Iain Duncan Smith: The Government must give up its dangerous obsession with electric cars. With the potential for spiralling debt at home and a growing dependency on the Chinese regime, surely it’s time for a complete rethink. It is becoming clear that in their frenzied determination to hit their arbitrary Net Zero target, ministers have overlooked the enormous repercussions of weaning Britain off petrol – and onto electric cars. First, let us address the economic challenges. In England alone it is estimated it will cost £16.7bn to get the UK’s public charging network ready. The Government has allocated just £1.3billion UK wide. There is the inescapable fact that electric vehicles will cost around £40bn in lost road taxes and fuel duty – a crucial source of income for the Treasury.
Telegraph 25th June 2021 read more »
Britain only has 15 per cent of the electric vehicle charging points required to meet its climate targets by 2025, according to analysis by Labour. The party warned of a “gulf emerging” between those who can access the benefits of a move towards electric vehicles, and those for whom the technology will not be available – both because of lack of charging points, and due to the upfront price of vehicles. According to the Climate Change Committee, there need to be around 150,000 public charge points operating in our country by 2025 and these should be “widely available across the UK”.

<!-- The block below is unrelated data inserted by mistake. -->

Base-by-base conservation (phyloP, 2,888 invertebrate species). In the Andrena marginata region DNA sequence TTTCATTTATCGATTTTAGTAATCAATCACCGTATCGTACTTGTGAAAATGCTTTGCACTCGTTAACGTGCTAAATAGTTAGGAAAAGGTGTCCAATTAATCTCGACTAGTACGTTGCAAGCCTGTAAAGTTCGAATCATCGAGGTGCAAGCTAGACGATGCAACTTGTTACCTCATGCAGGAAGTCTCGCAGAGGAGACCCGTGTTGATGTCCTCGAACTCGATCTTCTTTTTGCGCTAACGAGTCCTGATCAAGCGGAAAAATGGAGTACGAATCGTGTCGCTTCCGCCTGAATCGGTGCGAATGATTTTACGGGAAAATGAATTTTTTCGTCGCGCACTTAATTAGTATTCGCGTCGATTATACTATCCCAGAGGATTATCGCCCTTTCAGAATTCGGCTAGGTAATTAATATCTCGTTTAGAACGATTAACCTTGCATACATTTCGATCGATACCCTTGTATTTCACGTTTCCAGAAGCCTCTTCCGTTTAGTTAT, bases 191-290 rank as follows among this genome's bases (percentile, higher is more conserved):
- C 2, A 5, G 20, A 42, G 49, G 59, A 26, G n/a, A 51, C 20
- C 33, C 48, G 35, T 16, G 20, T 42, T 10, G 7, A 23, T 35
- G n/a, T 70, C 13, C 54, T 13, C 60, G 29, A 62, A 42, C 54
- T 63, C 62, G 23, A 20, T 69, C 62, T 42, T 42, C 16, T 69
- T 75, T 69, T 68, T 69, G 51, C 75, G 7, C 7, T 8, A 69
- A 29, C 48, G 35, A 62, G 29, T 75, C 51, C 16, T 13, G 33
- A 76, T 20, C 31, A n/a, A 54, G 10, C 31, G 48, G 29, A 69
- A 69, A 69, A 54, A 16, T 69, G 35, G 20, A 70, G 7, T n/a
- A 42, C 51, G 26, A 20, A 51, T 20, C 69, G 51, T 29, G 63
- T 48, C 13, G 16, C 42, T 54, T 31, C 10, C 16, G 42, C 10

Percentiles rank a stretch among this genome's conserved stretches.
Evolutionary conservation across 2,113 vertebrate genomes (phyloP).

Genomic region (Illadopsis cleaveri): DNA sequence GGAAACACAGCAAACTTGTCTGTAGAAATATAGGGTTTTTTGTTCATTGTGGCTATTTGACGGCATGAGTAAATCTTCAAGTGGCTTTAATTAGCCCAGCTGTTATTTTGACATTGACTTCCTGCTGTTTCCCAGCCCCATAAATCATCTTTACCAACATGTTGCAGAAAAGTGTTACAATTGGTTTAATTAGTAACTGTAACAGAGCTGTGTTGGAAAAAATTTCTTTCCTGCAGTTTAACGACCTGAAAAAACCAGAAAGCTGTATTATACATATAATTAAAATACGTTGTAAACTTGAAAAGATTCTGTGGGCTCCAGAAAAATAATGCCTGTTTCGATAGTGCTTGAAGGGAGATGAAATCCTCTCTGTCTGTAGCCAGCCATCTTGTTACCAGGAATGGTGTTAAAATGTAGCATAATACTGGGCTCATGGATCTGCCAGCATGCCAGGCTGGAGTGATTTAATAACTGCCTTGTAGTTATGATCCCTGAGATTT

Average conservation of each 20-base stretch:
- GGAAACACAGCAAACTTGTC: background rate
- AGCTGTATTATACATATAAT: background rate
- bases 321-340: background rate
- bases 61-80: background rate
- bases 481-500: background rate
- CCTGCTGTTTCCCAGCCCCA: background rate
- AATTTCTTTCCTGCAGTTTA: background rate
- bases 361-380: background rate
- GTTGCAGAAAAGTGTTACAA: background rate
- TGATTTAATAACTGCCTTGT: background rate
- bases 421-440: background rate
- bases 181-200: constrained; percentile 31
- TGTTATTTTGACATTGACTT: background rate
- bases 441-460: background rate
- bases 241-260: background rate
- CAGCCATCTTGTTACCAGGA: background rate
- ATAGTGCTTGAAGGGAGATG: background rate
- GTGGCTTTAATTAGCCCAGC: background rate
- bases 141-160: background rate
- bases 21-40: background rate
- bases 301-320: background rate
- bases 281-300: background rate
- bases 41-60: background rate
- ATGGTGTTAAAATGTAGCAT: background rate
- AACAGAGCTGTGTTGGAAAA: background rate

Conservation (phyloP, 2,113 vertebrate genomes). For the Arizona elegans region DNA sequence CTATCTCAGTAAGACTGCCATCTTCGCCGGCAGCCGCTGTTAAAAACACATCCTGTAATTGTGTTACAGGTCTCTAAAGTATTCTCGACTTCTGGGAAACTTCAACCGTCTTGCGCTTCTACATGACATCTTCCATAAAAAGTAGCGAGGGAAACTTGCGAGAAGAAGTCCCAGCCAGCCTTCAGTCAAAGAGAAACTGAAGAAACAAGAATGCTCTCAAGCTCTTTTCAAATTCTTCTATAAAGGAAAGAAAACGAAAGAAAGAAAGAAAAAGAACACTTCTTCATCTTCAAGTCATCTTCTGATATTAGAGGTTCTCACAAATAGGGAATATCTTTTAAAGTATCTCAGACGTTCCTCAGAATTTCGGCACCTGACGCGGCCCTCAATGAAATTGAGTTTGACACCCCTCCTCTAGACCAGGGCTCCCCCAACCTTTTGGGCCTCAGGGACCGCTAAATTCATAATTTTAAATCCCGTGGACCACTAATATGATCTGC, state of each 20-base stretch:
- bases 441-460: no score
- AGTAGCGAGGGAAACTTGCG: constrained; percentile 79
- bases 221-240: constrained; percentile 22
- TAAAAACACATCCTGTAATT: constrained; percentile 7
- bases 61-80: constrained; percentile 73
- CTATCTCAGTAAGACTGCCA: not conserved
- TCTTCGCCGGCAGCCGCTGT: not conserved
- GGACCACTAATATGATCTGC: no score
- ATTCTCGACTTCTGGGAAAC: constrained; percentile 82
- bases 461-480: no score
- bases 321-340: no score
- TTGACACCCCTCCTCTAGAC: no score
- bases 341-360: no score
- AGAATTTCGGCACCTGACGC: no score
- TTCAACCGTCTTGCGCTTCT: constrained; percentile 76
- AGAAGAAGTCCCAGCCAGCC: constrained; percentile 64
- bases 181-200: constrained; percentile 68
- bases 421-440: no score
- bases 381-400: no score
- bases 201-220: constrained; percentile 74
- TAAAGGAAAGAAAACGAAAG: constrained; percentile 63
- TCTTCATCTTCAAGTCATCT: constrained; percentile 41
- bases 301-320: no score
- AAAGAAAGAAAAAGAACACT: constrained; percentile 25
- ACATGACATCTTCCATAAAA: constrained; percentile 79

Independent 28th June 2021 read more »
Nissan is close to committing to a “gigafactory” in Sunderland to make batteries for electric cars in a government- backed investment that will create thousands of jobs. The Japanese carmaker has been in talks for months to build a plant that would make batteries for as many as 200,000 cars a year. Its electric vehicle strategy, which could include production of its Qashqai and Juke models at Sunderland, is due to be confirmed this week, according to Sky News. Nissan already makes the Leaf electric car in Sunderland, where it opened in 1986. The government’s investment has not been disclosed. Funds could come from a £500 million battery production fund announced last autumn as part of a “green industrial revolution”.
Times 29th June 2021 read more »